• The Effects of cis-9, trans-11 Conjugated Linoleic Acid on the Proliferation of A431 Epidermoid Carcinoma Cells

      Mushtaq, Sohail; Griffiths, Samantha K. (University of Chester, 2018-08-31)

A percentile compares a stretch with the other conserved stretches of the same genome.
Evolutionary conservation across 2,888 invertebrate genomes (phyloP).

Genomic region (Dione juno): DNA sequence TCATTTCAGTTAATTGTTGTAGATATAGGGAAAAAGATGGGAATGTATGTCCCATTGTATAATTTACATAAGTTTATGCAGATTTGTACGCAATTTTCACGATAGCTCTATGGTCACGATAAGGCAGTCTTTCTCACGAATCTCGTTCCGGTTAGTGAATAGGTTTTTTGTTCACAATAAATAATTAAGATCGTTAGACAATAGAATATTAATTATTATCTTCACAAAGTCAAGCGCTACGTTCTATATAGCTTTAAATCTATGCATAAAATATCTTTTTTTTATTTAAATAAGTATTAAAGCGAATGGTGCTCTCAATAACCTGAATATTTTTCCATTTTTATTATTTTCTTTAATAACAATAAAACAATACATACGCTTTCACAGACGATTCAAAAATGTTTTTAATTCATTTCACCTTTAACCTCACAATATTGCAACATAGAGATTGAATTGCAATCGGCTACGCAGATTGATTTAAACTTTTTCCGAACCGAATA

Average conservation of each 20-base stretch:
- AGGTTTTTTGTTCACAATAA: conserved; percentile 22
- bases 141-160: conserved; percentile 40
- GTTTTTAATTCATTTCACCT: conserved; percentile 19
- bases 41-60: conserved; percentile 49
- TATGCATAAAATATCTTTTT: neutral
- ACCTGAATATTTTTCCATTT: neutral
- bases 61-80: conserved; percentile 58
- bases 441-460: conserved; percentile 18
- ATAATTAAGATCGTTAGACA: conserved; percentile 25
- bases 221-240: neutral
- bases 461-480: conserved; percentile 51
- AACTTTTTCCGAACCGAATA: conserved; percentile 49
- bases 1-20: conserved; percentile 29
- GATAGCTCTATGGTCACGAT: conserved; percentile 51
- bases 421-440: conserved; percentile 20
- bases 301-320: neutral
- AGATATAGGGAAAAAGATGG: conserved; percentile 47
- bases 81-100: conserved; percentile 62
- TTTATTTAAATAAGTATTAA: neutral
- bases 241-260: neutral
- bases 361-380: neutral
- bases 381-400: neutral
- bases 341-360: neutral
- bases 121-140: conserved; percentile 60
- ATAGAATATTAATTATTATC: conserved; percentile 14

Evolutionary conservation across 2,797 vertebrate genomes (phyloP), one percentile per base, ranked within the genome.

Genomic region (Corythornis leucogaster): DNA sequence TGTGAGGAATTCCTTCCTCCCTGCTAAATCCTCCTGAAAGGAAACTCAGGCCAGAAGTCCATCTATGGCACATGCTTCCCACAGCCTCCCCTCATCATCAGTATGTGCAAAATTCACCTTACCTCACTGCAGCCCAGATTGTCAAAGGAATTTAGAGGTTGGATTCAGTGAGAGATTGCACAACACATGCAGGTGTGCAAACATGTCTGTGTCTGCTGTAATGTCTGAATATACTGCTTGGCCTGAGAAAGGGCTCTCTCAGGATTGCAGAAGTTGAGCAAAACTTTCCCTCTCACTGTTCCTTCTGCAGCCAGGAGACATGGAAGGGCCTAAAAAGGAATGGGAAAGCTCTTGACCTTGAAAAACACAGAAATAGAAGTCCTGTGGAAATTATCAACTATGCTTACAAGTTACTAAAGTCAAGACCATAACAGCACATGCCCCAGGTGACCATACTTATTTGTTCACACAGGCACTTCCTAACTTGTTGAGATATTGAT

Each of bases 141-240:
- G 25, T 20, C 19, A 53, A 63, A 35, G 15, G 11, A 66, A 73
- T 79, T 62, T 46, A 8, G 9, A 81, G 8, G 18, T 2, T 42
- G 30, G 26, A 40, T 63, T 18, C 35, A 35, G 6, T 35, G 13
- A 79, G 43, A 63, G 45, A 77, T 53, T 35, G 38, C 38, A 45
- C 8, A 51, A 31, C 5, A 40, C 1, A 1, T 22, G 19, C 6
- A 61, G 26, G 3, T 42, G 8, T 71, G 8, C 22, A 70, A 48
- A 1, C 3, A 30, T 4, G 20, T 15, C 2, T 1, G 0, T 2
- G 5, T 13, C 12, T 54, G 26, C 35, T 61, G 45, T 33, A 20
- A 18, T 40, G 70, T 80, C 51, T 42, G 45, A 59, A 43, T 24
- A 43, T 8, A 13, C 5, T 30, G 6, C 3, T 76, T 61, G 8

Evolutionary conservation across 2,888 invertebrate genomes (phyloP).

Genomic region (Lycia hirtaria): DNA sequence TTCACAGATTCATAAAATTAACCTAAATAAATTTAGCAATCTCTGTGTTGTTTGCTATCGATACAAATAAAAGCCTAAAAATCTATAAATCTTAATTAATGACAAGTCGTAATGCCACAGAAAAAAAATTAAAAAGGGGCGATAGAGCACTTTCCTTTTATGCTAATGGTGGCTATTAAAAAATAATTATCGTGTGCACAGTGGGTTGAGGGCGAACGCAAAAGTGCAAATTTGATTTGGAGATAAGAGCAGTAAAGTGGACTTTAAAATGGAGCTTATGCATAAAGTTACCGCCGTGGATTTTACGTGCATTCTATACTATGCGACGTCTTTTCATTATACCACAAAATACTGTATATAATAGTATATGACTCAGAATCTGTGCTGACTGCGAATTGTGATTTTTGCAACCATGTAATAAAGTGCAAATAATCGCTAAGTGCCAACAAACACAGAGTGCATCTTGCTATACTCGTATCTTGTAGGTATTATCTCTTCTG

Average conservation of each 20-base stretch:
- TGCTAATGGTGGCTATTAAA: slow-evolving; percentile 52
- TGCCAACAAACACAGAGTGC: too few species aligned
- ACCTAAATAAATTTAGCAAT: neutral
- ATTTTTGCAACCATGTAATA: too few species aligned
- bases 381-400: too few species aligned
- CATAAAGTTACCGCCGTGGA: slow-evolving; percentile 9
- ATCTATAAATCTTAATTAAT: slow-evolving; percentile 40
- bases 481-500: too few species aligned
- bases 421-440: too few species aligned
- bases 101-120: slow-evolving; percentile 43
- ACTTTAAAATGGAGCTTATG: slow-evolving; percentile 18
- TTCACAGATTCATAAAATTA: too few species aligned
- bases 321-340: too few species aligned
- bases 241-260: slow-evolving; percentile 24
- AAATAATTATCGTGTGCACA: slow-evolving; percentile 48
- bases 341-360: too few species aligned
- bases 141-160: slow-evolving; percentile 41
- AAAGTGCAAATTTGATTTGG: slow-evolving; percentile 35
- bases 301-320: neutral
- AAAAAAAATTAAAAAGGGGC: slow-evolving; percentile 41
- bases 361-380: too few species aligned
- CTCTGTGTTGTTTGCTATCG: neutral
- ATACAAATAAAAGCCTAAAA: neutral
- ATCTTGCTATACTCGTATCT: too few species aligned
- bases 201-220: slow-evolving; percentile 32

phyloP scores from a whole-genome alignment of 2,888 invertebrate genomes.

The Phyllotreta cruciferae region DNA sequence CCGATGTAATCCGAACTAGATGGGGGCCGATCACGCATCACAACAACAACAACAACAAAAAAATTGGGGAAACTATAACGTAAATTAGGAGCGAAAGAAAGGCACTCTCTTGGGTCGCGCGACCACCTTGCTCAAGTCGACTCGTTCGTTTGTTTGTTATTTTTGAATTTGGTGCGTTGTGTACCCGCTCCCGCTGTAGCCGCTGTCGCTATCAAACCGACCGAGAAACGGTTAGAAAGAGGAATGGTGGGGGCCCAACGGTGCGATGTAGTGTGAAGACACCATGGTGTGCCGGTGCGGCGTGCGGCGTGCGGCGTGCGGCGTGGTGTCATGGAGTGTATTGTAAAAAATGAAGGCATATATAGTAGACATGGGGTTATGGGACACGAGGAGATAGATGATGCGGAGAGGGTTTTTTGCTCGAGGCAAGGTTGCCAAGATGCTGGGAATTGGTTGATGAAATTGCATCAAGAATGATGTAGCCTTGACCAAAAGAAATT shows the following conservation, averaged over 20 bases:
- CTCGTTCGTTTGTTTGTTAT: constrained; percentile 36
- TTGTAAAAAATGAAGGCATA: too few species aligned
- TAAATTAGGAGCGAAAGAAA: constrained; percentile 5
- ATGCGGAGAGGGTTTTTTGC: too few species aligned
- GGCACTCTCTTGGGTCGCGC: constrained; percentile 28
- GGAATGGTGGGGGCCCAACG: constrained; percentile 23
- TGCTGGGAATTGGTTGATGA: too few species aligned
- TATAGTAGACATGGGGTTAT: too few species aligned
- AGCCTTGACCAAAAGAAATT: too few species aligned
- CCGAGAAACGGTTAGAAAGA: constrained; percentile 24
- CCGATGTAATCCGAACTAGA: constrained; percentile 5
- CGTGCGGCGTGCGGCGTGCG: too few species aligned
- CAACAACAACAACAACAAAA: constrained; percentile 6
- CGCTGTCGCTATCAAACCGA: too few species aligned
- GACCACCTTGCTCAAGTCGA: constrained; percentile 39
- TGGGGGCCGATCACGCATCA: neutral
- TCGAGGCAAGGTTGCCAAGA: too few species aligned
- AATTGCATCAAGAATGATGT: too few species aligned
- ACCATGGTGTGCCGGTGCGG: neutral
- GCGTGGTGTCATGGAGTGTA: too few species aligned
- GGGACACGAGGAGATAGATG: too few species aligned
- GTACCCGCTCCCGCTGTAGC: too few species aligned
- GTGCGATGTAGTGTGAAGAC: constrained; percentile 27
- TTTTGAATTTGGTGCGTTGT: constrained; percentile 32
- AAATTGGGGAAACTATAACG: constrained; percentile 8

Conjugated linoleic acid (CLA) is a family of 28 positional and geometrical isomers of linoleic acid (LA), found predominantly in the meat of ruminant animals. The health benefits of CLA have been widely researched, with specific interest into its anti-obesity and anti-carcinogenic properties. Conclusions from in-vivo studies have suggested that, with further research, CLA supplementation may be used in conjunction with current treatments for breast cancer and rectal cancer. In-vitro research into the anticarcinogenic effects of CLA has revealed that different CLA isomers affect cancer cells through several different pathways. The anti-proliferative effects of cis-9, trans-11 CLA and trans-10, cis-12 CLA have been demonstrated in-vitro, specifically on colon cancer, breast cancer, and prostate cancer. Ultimately, it has been concluded that the antiproliferative effects of CLA isomers are dependent upon the type and malignancy of the cancer cells targeted. After reviewing the literature, it is clear that there is a gap in the research. To our knowledge, no study has ever tested the effects of CLA on the proliferation of epidermoid carcinoma cells, specifically the cis-9, trans-11 CLA isomer. This research could add to the growing body of evidence surrounding the effects of specific CLA isomers on different types of cancer in-vitro.